Film and TV production grounded to a halt as shelter-in-place orders went into effect in March. While the future of an industry relying on close contact and intimacy for powerful storytelling hung in the balance, Joanna Johnson, co-creator and executive producer of the pioneering LGBTQ+ show Good Trouble and an executive producer of The Fosters, leaped into action with a show about connection during isolation.
By May 1, she had the green light for Love in the Time of Corona, an of-the-moment four-part series that encapsulates the anxieties, isolation, and reconnection with loved ones that defined the early days of the pandemic. Even as she was carving a path of pure innovation in terms of how to make TV or film amid a pandemic, knowing that telling socially relevant stories is also the future of Hollywood, in Love in the Time of Corona, she deftly telegraphed the lead-up to the worldwide outcry against police brutality toward Black people and systemic racism that would occur a few months into quarantine.
“It’s the fastest from pitch to completion, I think probably, in anything. I think that we definitely set a record,” Johnson tells The Advocate about the production that took about over two months from Freeform giving the go-ahead to the end of shooting in mid-July. The series premiered in August.
Johnson’s inspiration for Love in the Time of Corona occurred early in quarantine while she was sheltering in place with her wife and kids. She began to hear stories of people meeting and dating over Zoom.
“The trick was, I had about eight stories in mind and I knew I wasn’t going to tell all of them. But what we had to do is back into them by casting first,” Johnson says. “We had everybody call agents and say, ‘Who are clients quarantining together?’ We also did research online, who are couples, who are friends, who were sisters [quarantining together]?”
Johnson and her writers leaned into LGBTQ+ identity and issues affecting Black lives. One story focuses on characters played by Hamilton’s Leslie Odom Jr. and his wife, Nicolette Robinson, who consider having another baby while quarantining. That is, until the shooting of a Black man, Ahmaud Arbery, by racists gives Odom’s character James pause about having another child.
“When George Floyd was murdered and these protests, this rebellion, and this reckoning happened, I talked to the network,” Johnson says. “I was like, ‘I don’t know how to make this show and ignore this part of quarantine,’ which has been incredibly profound.”
Meanwhile, real-life friends Tommy Dorfman, who is nonbinary, and Rainey Qualley play Oscar and Elle, friends who are coping with Oscar falling for a man he meets video dating while they also sort through the love they share for each other that’s heightened in lockdown.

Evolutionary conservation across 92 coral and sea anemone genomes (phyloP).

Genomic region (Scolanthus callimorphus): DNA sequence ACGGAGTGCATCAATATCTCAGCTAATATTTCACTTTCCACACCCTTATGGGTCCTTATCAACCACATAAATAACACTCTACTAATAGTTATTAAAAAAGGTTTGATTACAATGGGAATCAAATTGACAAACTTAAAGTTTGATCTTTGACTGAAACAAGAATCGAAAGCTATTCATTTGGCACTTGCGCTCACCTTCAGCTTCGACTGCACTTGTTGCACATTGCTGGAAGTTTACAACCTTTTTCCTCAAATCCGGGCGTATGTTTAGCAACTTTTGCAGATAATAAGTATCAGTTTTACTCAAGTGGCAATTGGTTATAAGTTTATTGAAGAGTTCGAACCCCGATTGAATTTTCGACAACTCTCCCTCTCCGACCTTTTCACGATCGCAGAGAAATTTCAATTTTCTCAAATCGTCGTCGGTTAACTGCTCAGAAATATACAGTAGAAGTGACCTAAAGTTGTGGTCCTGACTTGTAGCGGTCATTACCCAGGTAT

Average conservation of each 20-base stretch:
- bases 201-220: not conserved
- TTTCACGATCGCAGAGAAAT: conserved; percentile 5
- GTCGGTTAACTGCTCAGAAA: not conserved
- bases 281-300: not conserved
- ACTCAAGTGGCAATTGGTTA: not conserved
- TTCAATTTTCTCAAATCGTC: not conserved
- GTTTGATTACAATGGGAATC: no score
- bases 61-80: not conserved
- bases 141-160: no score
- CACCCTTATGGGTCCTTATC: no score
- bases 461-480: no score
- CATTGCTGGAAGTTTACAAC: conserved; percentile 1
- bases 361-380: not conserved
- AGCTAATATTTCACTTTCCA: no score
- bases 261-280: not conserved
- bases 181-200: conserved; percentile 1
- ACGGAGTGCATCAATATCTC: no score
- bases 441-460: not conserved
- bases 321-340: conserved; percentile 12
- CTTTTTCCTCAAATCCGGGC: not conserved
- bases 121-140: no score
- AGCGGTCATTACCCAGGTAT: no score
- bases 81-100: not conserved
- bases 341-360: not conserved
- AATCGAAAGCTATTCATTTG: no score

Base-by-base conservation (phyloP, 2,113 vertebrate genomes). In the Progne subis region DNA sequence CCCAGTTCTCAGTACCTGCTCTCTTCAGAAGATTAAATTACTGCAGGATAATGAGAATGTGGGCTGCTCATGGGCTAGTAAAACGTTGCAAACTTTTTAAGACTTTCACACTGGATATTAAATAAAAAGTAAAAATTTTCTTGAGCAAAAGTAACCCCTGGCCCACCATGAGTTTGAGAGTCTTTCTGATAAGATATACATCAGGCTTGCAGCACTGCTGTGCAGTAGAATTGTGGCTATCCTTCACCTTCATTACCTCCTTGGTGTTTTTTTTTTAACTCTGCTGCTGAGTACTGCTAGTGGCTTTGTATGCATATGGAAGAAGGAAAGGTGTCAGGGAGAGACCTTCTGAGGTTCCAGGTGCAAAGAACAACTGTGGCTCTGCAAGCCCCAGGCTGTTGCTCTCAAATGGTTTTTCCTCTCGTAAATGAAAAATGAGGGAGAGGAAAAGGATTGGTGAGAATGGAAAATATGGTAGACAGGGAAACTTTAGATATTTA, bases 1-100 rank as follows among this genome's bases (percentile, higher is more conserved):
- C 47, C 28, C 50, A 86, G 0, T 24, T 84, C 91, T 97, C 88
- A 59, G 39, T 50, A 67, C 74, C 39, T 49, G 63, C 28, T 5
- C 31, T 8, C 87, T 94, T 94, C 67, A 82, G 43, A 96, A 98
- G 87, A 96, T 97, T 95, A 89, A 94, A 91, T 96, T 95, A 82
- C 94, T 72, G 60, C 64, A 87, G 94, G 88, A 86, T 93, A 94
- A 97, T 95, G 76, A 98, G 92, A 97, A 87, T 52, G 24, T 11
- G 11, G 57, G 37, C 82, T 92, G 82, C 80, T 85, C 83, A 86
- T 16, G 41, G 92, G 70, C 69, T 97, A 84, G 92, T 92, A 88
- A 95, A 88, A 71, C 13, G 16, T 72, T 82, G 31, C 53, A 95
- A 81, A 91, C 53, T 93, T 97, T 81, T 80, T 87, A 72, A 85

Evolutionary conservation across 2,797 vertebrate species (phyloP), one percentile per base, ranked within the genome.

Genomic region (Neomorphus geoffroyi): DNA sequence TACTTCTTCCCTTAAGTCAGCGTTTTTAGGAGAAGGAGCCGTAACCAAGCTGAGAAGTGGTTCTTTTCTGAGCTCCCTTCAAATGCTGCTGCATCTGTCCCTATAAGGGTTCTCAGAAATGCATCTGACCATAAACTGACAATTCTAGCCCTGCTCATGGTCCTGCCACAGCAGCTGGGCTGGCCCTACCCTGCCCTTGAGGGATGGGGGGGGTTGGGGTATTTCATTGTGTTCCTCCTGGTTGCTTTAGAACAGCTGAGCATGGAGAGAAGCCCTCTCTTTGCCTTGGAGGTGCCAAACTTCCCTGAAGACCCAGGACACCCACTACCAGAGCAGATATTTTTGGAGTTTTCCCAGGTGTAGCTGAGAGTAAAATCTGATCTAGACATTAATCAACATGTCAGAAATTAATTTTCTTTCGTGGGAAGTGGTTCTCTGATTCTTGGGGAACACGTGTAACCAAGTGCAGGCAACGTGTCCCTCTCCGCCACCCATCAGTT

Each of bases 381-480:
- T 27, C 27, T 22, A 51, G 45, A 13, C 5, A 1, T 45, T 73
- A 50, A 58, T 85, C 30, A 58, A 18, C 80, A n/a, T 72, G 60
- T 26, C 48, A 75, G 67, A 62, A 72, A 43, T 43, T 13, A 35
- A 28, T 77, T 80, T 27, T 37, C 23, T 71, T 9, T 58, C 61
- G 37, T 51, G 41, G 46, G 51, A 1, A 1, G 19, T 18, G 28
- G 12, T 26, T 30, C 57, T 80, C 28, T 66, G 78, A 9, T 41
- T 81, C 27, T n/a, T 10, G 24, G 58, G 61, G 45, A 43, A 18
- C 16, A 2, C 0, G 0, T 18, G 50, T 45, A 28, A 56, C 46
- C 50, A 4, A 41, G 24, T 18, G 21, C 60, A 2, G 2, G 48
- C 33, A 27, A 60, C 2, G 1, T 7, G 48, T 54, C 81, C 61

In another story, L. Scott Caldwell as James’s mother hopefully plans her 50th anniversary even as her husband is in a care facility with signs of dementia. Married couple Gil Bellows and Rya Kihlstedt, and their daughter Ava Bellows, round out the central stories in a tale about a separated couple who reconcile after quarantining together as a family.
Once casting was in place and the writers broke the stories, it came down to small crews in full personal protective equipment at each location.
“We were all in the yard or out on the street, outside their houses,” Johnson explains. “What we were able to do is that they would open the door, we would lift the camera into their house, we’d wipe it all down. Then they each had somebody they were quarantining with who was kind of the [production assistant] who helped the actors and rolled the camera in. We’d say, ‘Put the camera here, please.’ Other things we could do remotely... It was actually, oddly, incredibly intimate, because it was such a small footprint and such a small crew and they were in people’s houses and we were dealing with intimate stories and not 100 extras. I enjoyed it a lot. I enjoyed that process.”
Johnson emphasizes that the way forward must include stories of marginalized people.
“We’re in a time where there is greater attention being paid to diversity of all kinds. Not just representation in front of the camera, but behind the camera as well,” Johnson says. “It’s up to us creative people also to keep reminding people, because these big events happen and everything swells and then people forget again.”
“Everybody goes back into their comfort zone. Then the people who are the most comfortable are privileged people and largely white people. They go back to their lives and ignore the inequality because you’re asking people not only to make a seat at the table, you’re asking people to also give up your seat, to give something up,” she says. “People don’t want to give up privilege. So we have to make stories and push for that.”